To further investigate possible differences in photoexcitability, and to explore whether similar inhibitory and/or excitatory inputs are also observed in other projection neurons, we labeled CPNs at P30 by injecting fluorescent microspheres into the contralateral motor cortex at P21. We next mapped their excitatory and inhibitory inputs. CPN is located in lower layer 5A and receives strong input from layer 2/3 pyramidal neurons (Anderson et al., 2010), and therefore provides a relatively direct comparison to CSMN. Also, because CPN does not display early vulnerability in ALS, they serve as a good control to investigate whether observed effects are related to the disease state. CPN in WT and hSOD1G93A mice in L5A showed strong excitatory inputs from L2/3 (Figures 3A–C). We recorded excitatory input maps from CPN of hSOD1G93A (n = 10) and WT (n = 14) mice (Figure 3A), and mapping differences between WT and hSOD1G93A (Figure 3B). These data showed no difference in L2/3 excitatory input for both row average (Figure 3C) and region-of-interest analysis (Figure 3D). As with CSMN, we found inhibitory responses following stimulation of L2/3 and L5 for CPN both in L5A of WT and hSOD1G93A mice (Figure 3E). Analysis of inhibitory input maps recorded from CPN in hSOD1G93A (n = 7) and WT (n = 10) mice (Figure 3F) also revealed comparable results between genotypes, further suggesting that the stronger inhibition observed in L2/3 of the motor cortex of hSOD1G93A mice was specific to CSMN (Figures 3G,H).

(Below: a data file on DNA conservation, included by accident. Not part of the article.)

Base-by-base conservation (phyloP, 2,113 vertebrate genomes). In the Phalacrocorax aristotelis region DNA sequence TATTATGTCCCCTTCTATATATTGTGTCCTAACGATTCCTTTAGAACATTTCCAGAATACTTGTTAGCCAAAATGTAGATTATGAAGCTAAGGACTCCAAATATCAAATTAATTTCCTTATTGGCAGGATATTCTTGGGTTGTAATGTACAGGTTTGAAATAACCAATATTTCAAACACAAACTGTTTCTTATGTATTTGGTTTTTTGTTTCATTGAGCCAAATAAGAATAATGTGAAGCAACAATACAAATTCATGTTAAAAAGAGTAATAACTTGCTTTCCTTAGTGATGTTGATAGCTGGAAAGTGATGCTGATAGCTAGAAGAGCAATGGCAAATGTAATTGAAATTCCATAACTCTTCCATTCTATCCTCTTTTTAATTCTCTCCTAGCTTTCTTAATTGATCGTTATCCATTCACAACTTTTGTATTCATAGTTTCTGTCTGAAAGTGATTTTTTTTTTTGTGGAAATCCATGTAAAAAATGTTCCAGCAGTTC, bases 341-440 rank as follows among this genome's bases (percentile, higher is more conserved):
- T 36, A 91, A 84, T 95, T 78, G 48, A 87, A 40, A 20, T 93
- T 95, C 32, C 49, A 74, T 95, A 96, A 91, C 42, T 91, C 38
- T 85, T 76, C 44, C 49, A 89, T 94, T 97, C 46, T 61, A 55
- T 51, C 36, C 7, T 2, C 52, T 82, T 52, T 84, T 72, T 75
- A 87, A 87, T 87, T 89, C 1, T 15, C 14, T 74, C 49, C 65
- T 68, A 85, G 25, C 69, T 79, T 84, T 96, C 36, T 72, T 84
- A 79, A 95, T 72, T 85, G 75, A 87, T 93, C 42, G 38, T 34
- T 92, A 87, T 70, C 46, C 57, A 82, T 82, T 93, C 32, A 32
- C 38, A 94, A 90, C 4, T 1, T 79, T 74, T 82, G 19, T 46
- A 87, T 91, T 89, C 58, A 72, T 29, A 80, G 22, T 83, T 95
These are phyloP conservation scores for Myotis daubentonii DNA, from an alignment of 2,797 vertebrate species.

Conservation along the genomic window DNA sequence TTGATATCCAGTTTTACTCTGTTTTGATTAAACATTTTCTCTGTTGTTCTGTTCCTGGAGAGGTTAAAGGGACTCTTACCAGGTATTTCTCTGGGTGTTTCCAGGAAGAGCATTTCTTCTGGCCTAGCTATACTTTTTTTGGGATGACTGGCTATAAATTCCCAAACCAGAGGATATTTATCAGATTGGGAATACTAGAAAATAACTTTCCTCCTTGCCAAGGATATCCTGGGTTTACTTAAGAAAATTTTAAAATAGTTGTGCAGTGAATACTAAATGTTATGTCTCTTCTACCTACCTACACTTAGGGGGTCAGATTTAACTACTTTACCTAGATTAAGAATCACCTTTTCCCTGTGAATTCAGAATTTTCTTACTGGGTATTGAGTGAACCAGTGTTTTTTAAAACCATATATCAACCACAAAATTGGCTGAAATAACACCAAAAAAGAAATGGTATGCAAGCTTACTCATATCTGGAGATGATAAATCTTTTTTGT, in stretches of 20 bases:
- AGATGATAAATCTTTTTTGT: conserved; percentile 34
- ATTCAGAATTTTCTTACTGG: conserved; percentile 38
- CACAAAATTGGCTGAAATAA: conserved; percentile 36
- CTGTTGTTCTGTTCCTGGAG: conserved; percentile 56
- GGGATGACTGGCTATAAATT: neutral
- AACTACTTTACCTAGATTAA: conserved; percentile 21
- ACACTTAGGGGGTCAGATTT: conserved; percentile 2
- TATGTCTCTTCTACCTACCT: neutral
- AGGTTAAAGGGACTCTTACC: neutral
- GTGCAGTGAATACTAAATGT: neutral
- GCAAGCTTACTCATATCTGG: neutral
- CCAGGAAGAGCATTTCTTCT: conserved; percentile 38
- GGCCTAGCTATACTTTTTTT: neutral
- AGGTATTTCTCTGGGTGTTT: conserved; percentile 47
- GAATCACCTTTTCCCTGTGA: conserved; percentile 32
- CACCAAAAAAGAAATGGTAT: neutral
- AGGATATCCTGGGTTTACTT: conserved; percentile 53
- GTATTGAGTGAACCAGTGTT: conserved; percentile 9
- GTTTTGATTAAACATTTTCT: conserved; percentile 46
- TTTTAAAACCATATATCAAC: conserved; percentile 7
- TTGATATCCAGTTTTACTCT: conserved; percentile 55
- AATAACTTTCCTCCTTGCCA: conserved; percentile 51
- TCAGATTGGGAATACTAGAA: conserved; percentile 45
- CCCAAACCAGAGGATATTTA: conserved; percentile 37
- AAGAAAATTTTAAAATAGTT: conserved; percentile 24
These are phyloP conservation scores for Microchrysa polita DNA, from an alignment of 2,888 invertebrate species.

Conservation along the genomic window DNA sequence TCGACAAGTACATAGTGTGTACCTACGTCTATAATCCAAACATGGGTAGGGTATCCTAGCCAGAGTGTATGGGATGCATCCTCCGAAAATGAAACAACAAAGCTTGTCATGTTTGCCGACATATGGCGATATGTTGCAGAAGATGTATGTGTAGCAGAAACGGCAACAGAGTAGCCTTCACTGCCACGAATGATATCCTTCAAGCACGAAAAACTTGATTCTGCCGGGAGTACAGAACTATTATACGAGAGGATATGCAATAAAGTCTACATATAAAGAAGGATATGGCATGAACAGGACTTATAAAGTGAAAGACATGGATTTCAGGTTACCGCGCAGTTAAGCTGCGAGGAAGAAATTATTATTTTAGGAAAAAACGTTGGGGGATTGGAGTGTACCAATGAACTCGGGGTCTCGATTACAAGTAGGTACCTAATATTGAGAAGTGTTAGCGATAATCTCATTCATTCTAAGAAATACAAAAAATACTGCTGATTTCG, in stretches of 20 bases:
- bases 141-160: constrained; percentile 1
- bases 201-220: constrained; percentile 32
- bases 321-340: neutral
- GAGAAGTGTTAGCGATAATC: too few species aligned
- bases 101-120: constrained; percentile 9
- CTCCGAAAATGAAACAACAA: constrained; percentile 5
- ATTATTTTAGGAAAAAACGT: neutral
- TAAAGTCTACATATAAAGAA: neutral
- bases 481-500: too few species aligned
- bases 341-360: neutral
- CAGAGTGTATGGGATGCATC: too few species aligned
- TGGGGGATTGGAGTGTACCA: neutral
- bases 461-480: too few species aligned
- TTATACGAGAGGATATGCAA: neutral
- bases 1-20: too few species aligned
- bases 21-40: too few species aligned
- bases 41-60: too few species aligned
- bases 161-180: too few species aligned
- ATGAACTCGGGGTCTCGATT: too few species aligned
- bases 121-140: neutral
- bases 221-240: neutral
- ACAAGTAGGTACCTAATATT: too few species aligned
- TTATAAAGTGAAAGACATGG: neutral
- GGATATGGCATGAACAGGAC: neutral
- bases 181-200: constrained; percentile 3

Figure 3. Excitation and inhibitory profiles of callosal projection neuron (CPN) in the motor cortex of WT and hSOD1G93A mice at P30. Excitatory input maps for CPN of P30 WT and hSOD1G93A mice. (A) Average excitatory color maps for WT (left) and hSOD1G93A (right) CPN neurons. Voids represent areas of direct excitation on the recorded neuron. (B) Mapping grid (16 × 16) depicting areas of analysis; Region-of-interest = ROI. (C) Row average of excitatory inputs within the analysis region. (D) Comparison of presynaptic excitatory input region-of-interest for WT and hSOD1G93A CPN neurons. Inhibitory input maps for CPN of WT and hSOD1G93A mice at P30. (E) Average inhibitory color maps for WT (left) and hSOD1G93A (right) CPN. (F) Mapping grid (16 × 16) depicting areas of analysis. (G) Row average of inhibitory inputs within the analysis region. (H) Comparison of inhibitory input region-of-interest for WT and hSOD1G93A CPN.